The apparent mechanism of action of LDN in this disease parallels that in AIDS and other immune-related diseases. A small dose of the drug taken nightly at bedtime doubles or triples the endorphin levels in the body all of the next day restoring levels to normal. Since endorphin levels are low in people with MS, immune function is poorly orchestrated with significant impairment of the normal immune supervisory function of CD4 cells. In the absence of normal orchestration of immune function, some of the immune system cells "forget" their genetically determined ability to distinguish between the body's 100,000 unique chemical structures (called "self") and the chemical structures of bacteria, fungi, parasites and cancer cells (called "non-self"). With this loss of immunologic memory, some cells begin to attack some of the body's unique chemical structures. In the case of people with MS, the tissue attacked by immune cells (particularly macrophages) is primarily the myelin that insulates nerve fibers. These attacks result in scars in the brain and spinal cord called plaques. LDN in such patients works by restoring endorphin levels to normal, thereby allowing the immune system to resume its normal supervision and orchestration.
There exists a common notion that the immune system in a person with an autoimmune disorder is too strong and, in its exuberance, targets a body tissue for attack. Rather, the evidence is more consistent with autoimmunity resulting from immunodeficiency.1 Kukreja et al have demonstrated that multiple immunoregulatory T cell defects lie behind Type 1 diabetes both in humans and in non-obese diabetic mice.2
Multiple scientific papers from various other research centers have demonstrated that an underlying immunodeficiency is characteristic of any tested autoimmune disease. Examples thus far reported include multiple sclerosis, rheumatoid arthritis, Crohn's disease, and chronic fatigue syndrome.3, 4, 5
Sacerdote et al measured low beta-endorphin levels in two animal examples of autoimmune disease — a mouse strain with a lupus-like syndrome and a strain of chicken with an autoimmune thyroiditis.6 They had significantly lower hypothalamic concentrations of the opioid than normal controls. In each case, the low levels of beta-endorphin were found well before the expression of autoimmune disease. This adds to considerable evidence of a key role for endorphins in regulating immune responses and suggests a therapeutic pathway.
Bihari et al found that a low oral dose of the opioid antagonist naltrexone, when taken at bedtime, led to a doubling or tripling of low levels of circulating beta-endorphin.7 Bihari has since treated some 100 people with autoimmune disorders. None of them has progressed further while the patient continued taking low dose naltrexone each night at bedtime. Since no side effects are apparently associated with its use, this medication might well be studied as a possible preventive for Type I diabetes in those youngsters with beta-cell autoantibodies.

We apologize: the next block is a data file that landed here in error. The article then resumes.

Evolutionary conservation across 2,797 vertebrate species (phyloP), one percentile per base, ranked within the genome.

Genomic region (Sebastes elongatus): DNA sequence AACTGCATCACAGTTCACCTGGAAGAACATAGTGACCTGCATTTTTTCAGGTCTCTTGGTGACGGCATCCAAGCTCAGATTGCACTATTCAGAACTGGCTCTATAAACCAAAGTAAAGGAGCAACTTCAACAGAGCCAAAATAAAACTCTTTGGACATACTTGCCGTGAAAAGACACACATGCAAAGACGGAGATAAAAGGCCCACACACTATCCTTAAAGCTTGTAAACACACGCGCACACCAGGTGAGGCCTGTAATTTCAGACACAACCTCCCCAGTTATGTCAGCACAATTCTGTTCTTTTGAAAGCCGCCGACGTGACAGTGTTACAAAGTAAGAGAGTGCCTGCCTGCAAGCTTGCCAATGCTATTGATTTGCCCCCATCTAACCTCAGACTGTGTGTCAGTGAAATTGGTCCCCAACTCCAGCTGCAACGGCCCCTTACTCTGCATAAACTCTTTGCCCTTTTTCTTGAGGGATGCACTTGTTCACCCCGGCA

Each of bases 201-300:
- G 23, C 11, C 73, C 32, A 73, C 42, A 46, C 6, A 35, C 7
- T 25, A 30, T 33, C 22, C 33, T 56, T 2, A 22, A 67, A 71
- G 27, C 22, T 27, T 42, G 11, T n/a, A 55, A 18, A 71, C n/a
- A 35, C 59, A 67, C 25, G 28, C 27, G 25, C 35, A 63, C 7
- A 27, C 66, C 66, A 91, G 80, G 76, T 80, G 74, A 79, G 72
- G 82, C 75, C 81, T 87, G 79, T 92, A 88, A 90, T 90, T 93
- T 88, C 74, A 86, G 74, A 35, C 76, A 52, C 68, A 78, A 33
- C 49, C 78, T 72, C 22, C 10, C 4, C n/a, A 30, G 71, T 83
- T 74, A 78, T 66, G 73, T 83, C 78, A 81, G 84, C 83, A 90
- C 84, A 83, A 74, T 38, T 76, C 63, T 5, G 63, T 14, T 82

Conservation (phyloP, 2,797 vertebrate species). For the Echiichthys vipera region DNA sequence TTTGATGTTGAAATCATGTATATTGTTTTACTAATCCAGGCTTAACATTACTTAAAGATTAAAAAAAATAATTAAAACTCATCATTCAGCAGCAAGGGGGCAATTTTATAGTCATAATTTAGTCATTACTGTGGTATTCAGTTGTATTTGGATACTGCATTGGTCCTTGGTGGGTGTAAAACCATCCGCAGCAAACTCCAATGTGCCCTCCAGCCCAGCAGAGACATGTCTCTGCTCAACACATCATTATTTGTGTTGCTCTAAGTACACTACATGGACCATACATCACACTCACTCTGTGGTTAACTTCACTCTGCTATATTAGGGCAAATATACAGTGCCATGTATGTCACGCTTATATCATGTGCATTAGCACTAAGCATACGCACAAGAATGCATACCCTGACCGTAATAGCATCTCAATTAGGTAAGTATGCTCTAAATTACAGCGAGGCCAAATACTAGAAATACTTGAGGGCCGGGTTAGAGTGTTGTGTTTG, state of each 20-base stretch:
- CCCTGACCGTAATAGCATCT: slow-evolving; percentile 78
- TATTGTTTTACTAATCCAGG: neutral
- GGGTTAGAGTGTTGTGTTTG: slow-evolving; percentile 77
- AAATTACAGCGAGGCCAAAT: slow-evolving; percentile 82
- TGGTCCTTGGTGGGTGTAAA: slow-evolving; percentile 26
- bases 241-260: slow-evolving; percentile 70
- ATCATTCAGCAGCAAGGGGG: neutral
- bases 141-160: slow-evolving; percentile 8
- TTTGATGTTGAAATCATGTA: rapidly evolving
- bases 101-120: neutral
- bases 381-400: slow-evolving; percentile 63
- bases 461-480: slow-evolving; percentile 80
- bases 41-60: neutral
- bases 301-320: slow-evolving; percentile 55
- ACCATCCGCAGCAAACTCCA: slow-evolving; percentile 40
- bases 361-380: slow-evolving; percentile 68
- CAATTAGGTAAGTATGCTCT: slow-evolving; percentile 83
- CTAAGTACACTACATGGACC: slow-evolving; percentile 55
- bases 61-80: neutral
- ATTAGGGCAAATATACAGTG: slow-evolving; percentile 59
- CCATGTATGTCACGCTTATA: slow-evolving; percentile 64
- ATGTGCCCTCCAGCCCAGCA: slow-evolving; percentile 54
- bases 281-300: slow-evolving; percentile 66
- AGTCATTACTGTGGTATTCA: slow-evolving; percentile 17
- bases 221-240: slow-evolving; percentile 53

1. Buckley RH. Primary Immunodeficiency Diseases Due to Defects in Lymphocytes. N Engl J Med. 2000; 343:1313-1324.
  2. Kukreja A, Cost G, Marker J, et al. Multiple immuno-regulatory defects in type-1 diabetes. J Clin Invest. 2002;109(1):131-40.
  3. Thewissen M, Linsen L, Somers V, Geusens P, Raus J, Stinissen P.Premature immunosenescence in rheumatoid arthritis and multiple sclerosis patients. Ann N Y Acad Sci. Jun 2005;1051: 255-62.
  4. Marks DJ, Harbord MW, MacAllister R, Rahman FZ, Young J, Al-Lazikani B, Lees W, Novelli M, Bloom S, Segal AW. Defective acute inflammation in Crohn's disease: a clinical investigation. Lancet. Feb 2006;367 (9511): 668-78.
  5. Vernon SD, Reeves WC. The challenge of integrating disparate high-content data: epidemiological, clinical and laboratory data collected during an in-hospital study of chronic fatigue syndrome. Pharmacogenomics. Apr 2006;7 (3): 345-54.
  6. Sacerdote P, Lechner O, Sidman C, et al. Hypothalamic beta-endorphin concentrations are decreased in animals models of autoimmune disease. J Neuroimmunol. 1999;97(1-2):129-33.
  7. Bihari B, Drury FM, Ragone VP, et al. Low Dose Naltrexone in the Treatment of Acquired Immune Deficiency Syndrome. Oral Presentation at the IV International AIDS Conference, Stockholm, Jun 1988.
Dr. Skip Lenz at the 08 LDN Conference at USC, 

www.skipspharmacy.com - Very good Compounding Pharmacy for LDN

Video talks about taking other drugs with LDN (pain meds)

Dr. Lenz talks about patients' symptoms prior to taking LDN, after taking LDN & side-effects
 (aw poor guy. he said he only makes 32 cents/mo from the sales of LDN (fyi-he owns skips pharmacy..

He says about 4500 doctors write scripts for LDN in the US(these are just #'s at his pharmacy)
He mentions how many people w/ Crohns take LDN from his pharmacy, 200 I believe. and he called Crohnies amazing people.. hahaa Go to 1:33.  He mentions Crystal the chick w/ the list of all doctors that prescribes LDN across the US and many other countries.  She was very helpful to me when i was searching for a prescribing Dr. (If you'd like to know which doctors prescribe in your area, just let me know.  I will give you her contact info)  

Naltrexone is an opiate antagonist drug developed in the 1970s and approved by the FDA in 1984 for opiate and drug abuse treatment. When used at much lower doses in an off-label protocol referred to as low dose naltrexone (LDN), the drug has been shown to halt disease progression in Crohn's disease and certain cancers, to reduce symptoms in multiple sclerosis and autism, and to improve numerous autoimmune and neurodegenerative conditions, including Parkinson's disease and amyotrophic lateral sclerosis (ALS).
Grounded in clinical and scientific research, this book describes the history of naltrexone, its potential therapeutic uses, its effects on the immune system, its pharmacological properties, and how the drug is administered. It also lists fillers and compounding pharmacies, doctors who prescribe LDN, and patient resources, and includes interviews with LDN patients and researchers. *Author: Moore, Elaine A./ Wilkinson, Samantha/ Agrawal, Yash Pal *Binding Type: Paperback *Number of Pages: 213 *Publication Date: 2008/12/04 *Language: English *Dimensions: 8.80 x 5.90 x 0.70 inches